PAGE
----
Note: This is the final blog post in a series which offers ideas of how to build up the little church in your home, based on the book “Blueprints for the Little Church: Creating an Orthodox Home” by Elissa Bjeletich and Caleb Shoemaker. Each week we have focused on one portion of the book and shared the wisdom and ideas offered there. Find an overview of the entire book here: https://orthodoxchristianparenting.wordpress.com/2016/06/22/gleanings-from-a-book-blueprints-for-the-little-church-creating-an-orthodox-home-by-elissa-bjeletich-and-caleb-shoemaker/
We thank Elissa Bjeletich, Caleb Shoemaker, and Ancient Faith Publishing for granting us permission to share the book with you in this way. Purchase your own copy here: https://store.ancientfaith.com/blueprints
Appendix 1: Making Your Way Through the Liturgical Year
“Blueprints for the Little Church: Creating an Orthodox Home” concludes with a few appendices. The first one is extensive (48 pages), and is the only one we will be featuring. This appendix is an extremely helpful addition to the book. It goes through the Church year and offers suggestions of ways that families can bring the life of the Church into their little church throughout the year.
The appendix offers fun activity ideas ranging from suggested songs to recipes to related science experiments. It also offers suggestions and directions for simple crafts that families can create to enhance their celebrations of feasts or deepen the meaning of the season. The suggestions are as varied as the expected readership, and most of the activities/crafts can be adjusted to be done with children of a variety of ages.
In our opinion, this section of the book is the most likely for readers to revisit in the years that they have children living at home, because of its helpful suggestions for the feasts and fasts of the Church year.
If you wish to interact with the authors of “Blueprints For the Little Church”, you can connect with Elissa here: https://elissabjeletich.com/contact/ and email Caleb at email@example.com. You may wish to also check out their Pinterest boards at https://www.pinterest.com/orthoblueprints/boards/.
Here are a few gleanings from Appendix 1:
(on Prayerfulness as one of the highlights of the feast of the Nativity of the Mother of God) “Here at the beginning of the liturgical year is a good day to spruce up the family prayer corner with the children. You might clean out the shelves, allowing children to dust and polish (and discuss) the various items you keep there. In addition, we might allow the children to create little prayer books, either copying down or printing up the prayers of your family prayer rule and binding them into little books…” (p. 176, “Blueprints for the Little Church: Creating an Orthodox Home” by Elissa Bjeletich and Caleb Shoemaker, Ancient Faith Publishing, 2016)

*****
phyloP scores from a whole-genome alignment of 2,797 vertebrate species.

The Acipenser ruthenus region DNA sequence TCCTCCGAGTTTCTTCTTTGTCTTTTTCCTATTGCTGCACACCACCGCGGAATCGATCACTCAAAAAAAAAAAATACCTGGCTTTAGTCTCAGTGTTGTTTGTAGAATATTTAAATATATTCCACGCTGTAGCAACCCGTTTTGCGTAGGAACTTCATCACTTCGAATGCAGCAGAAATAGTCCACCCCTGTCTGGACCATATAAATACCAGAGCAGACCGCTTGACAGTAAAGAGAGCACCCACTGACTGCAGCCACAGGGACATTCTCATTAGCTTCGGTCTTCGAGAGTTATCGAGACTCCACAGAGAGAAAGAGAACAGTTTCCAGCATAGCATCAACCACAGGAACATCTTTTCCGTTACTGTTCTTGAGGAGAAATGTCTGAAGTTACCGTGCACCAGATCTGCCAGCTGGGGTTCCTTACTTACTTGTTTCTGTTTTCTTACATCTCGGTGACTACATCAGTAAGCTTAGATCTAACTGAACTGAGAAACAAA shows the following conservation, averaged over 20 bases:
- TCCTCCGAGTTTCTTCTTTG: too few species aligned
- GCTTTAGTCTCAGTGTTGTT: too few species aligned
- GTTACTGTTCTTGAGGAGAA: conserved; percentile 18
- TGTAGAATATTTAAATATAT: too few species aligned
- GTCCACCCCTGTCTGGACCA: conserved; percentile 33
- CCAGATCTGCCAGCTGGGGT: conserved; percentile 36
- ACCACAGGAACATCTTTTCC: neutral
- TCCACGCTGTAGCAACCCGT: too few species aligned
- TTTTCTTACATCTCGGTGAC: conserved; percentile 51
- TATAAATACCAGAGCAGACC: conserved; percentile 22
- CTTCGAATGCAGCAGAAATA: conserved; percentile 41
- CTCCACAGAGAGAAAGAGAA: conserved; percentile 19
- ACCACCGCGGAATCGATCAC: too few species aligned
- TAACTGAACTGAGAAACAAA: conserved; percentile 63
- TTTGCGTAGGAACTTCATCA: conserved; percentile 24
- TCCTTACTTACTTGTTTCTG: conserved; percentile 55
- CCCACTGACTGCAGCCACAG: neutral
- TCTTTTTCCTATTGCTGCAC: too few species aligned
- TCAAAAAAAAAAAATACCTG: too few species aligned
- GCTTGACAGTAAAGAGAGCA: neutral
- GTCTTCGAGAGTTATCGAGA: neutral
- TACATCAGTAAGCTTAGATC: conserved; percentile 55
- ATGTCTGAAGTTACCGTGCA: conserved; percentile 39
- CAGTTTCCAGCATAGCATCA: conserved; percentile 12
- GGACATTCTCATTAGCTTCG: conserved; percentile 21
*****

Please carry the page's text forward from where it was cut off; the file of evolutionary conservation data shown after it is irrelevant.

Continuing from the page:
(prior to the Nativity Fast) “Younger children can visualize the preparation of a soft place for Jesus by creating a little manger out of a box and then slowly filling it with cotton balls every day, as they mark a good deed one for each day of the fast.” (p. 181, “Blueprints for the Little Church: Creating an Orthodox Home” by Elissa Bjeletich and Caleb Shoemaker, Ancient Faith Publishing, 2016)
(at Theophany) “On Theophany, priests all over the world perform the Blessing of the Waters, blessing vessels of water such as rivers, lakes, and oceans. Jesus’ sanctification of the waters is repeated every year. Imagine how many times a single drop of water may have been blessed in the last two thousand years!
…Try this visual demonstration of God’s grace flowing through water: Fill a clear glass container with clean water. Add food coloring… and watch the colored liquid slowly mix into the waters—just as Christ’s holiness has sanctified all the waters of the Earth.” (p. 188, “Blueprints for the Little Church: Creating an Orthodox Home” by Elissa Bjeletich and Caleb Shoemaker, Ancient Faith Publishing, 2016)
(on Great and Holy Friday) “As the hymn conjures the image of the Theotokos at the foot of the Cross, the idea of presenting ourselves—of laying our sins and our troubles—at the foot of the Cross is powerful… Invite children to write their worries, prayers, or sins on slips of paper and prayerfully set them at the foot of the Cross today. Talk with them about how we bring our broken and contrite hearts as an offering to our Lord, trusting that He will heal us and bring us to abundant life.” (p. 206, “Blueprints for the Little Church: Creating an Orthodox Home” by Elissa Bjeletich and Caleb Shoemaker, Ancient Faith Publishing, 2016)
(for the Feast of the Dormition of the Theotokos) “One day, as she [the Theotokos] prayed on the Mount of Olives, an angel told her that in three days she would join our Lord in Paradise, and he gave her a palm branch from Paradise. She returned home to prepare herself… then lay down on her bed and fell asleep in the Lord. There was a beautiful funeral procession: first, St. John the Beloved carried the branch from Paradise, and then St. Peter carried the censer… [as they] brought her to her tomb at Gethsemane.
…We might head outside and gather some branches or sticks and then decorate them like the branch from Paradise that the angel brought to the Theotokos… Children can… use whatever supplies you have on hand to decorate their branch: they might paint it and cover it with glitter or plastic gemstones; they might draw and cut out leaves or fruits and glue them on.” (p. 219, “Blueprints for the Little Church: Creating an Orthodox Home” by Elissa Bjeletich and Caleb Shoemaker, Ancient Faith Publishing, 2016)